Telling stories online in the Gulf : prolegomena to the study of an emerging form of Arabic literary expression.
Online writing in the Arabian Gulf. Short stories, participatory culture, identity, societal change and challenges in distribution.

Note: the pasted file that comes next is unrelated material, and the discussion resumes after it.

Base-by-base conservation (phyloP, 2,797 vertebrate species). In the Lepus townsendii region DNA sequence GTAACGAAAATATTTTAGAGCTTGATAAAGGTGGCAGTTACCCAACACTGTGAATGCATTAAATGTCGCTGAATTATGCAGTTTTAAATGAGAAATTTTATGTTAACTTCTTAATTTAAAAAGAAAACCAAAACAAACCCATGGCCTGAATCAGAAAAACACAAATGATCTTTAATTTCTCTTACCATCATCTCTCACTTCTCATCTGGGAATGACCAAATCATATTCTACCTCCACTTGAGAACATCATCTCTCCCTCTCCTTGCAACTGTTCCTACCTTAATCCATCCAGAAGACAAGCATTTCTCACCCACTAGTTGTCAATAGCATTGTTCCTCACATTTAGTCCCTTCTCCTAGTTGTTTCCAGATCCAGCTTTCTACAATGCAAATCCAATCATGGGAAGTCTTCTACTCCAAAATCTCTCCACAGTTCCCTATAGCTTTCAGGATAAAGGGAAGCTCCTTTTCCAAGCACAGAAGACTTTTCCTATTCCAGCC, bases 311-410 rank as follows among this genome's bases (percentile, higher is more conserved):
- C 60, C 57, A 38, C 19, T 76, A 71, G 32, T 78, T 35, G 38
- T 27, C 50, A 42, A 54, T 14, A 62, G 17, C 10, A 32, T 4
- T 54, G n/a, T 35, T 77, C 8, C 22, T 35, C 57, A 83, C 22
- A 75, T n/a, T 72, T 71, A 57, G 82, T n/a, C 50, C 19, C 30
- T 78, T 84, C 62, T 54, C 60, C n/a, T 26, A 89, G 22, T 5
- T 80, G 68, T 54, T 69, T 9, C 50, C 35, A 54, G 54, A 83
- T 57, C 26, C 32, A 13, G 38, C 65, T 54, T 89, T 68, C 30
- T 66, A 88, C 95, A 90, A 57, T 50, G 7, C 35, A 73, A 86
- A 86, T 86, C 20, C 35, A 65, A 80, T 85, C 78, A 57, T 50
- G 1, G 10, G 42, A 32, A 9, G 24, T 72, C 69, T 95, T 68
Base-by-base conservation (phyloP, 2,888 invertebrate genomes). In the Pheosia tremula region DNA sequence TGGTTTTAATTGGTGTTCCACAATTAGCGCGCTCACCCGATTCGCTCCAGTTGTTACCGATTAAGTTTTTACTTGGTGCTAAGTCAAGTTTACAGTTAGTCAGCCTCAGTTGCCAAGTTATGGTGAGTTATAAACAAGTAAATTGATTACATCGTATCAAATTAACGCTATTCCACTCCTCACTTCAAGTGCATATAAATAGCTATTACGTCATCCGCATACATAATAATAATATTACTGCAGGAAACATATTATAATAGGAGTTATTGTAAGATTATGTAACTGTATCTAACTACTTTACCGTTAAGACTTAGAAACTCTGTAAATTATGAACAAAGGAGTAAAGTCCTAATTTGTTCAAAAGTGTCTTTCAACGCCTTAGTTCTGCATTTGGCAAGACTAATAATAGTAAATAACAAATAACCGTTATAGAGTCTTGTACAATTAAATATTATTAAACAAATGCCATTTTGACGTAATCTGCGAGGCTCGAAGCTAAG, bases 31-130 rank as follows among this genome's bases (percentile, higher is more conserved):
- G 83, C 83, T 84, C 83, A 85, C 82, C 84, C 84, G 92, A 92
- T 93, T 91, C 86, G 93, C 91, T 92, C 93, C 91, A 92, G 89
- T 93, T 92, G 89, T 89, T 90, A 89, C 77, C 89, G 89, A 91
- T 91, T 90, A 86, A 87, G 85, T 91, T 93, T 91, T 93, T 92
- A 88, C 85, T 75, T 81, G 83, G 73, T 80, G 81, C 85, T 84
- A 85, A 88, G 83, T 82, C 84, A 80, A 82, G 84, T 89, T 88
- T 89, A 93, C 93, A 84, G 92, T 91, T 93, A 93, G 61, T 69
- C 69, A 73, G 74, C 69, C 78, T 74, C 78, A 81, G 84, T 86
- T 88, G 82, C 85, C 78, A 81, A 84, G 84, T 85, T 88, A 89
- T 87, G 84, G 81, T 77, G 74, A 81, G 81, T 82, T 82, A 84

“Telling Stories Online in the Gulf” is a research project on digital culture. It deals with writing styles, expressions of identity, participatory culture, and censorship. One of the most important aspects of online writing is its interactivity, which includes the remixing and redistribution of literature. Content-wise blog posts and short stories deal with gender representation, globalization, and social norms. Additionally, institutionalized restrictions, societal censorship, and self-censorship affect online publishing in the Gulf. This field of research is relatively unexplored, and a variety of considerations have to be kept in mind when dealing with online literary texts from Arabic-speaking Gulf countries. The goal was to highlight this emerging cultural phenomenon from a variety of perspectives, such as composition and setup, linguistic features, heroes’ portrayal, and ICT use and restrictions. These perspectives were the most striking in the original sources. The results extracted from this research open up a view into new literary expressions and can be applied to literary studies of the Arabic-speaking world. On a visual level, an examination of short stories is illustrated to show similarities of text layout and usage of multi-medial elements, as well as the integration of pictures and audio files. Results showed, on the one hand, that multi-media features underline the message of texts and, on the other hand, exemplify details within stories. In addition to the visual features, a distinct form of composing and reposting short stories is noticeable in forums. Many stories are introduced with a personal introduction by the author, interaction with the audience is apparent, and a retelling of the same story in other virtual locations, such as other forums, is evident. The investigation of composition, redistribution, and rearrangement showed that this form of literary text has some resemblance to traditional oral storytelling. It can be asked whether or not online literature can be seen within the literary canon and whether it is a continuation of earlier literature, or alternatively, if it is not connected at all. The study suggests that online literature may be seen as a continuation and a part of contemporary literature, depending on its composition and style. Additionally, the use of language is examined, which is essential when dealing with new forms of literature posted on the net. An academic discussion on literary quality is presented to stress the variety of perspectives on new literature. However, the literary features do not mark the distinctiveness of online literature; rather, it is found in characteristics of participatory culture. One of the most important aspects of online literature is interactivity. This process is part of cultural production in Web 2.0 and of participatory culture. Authors and audience are both part of the process of creating a cultural product as a whole because commentary from both sides affects both current and future texts. Interaction allows texts to be changed in a variety of remixes and repostings of stories that are distributed in forums, which in turn inspires discussions. Another advantage of distributing literary texts online is independence from institutionalised publishers, which can be beneficial to the audience, since texts can be distributed no matter what their content might be. Furthermore, it allows publication apart from questions of profitability. Political topics of the dissertation include gender representation and globalisation, as well as social norms represented in online literary distributions. These topics are often illustrated in the portrayal of heroes. Hero portrayal either illustrates a striving for societal change (in blogs) or an active engagement to reach personal goals and social change (in forums). Authoritarian pressure appears to affect online publishing in the Gulf. Also, societal censorship or self-censorship may limit writers in their creative process. Online publishing is convenient because it is the least restricted space for distribution. Anonymity serves as a beneficial tool to avoid social censorship. Nevertheless, the risk of abuse of intellectual property is present on the internet. The goal of the dissertation is to emphasize influential impacts on online literature from the Gulf and show what distribution online does to the text.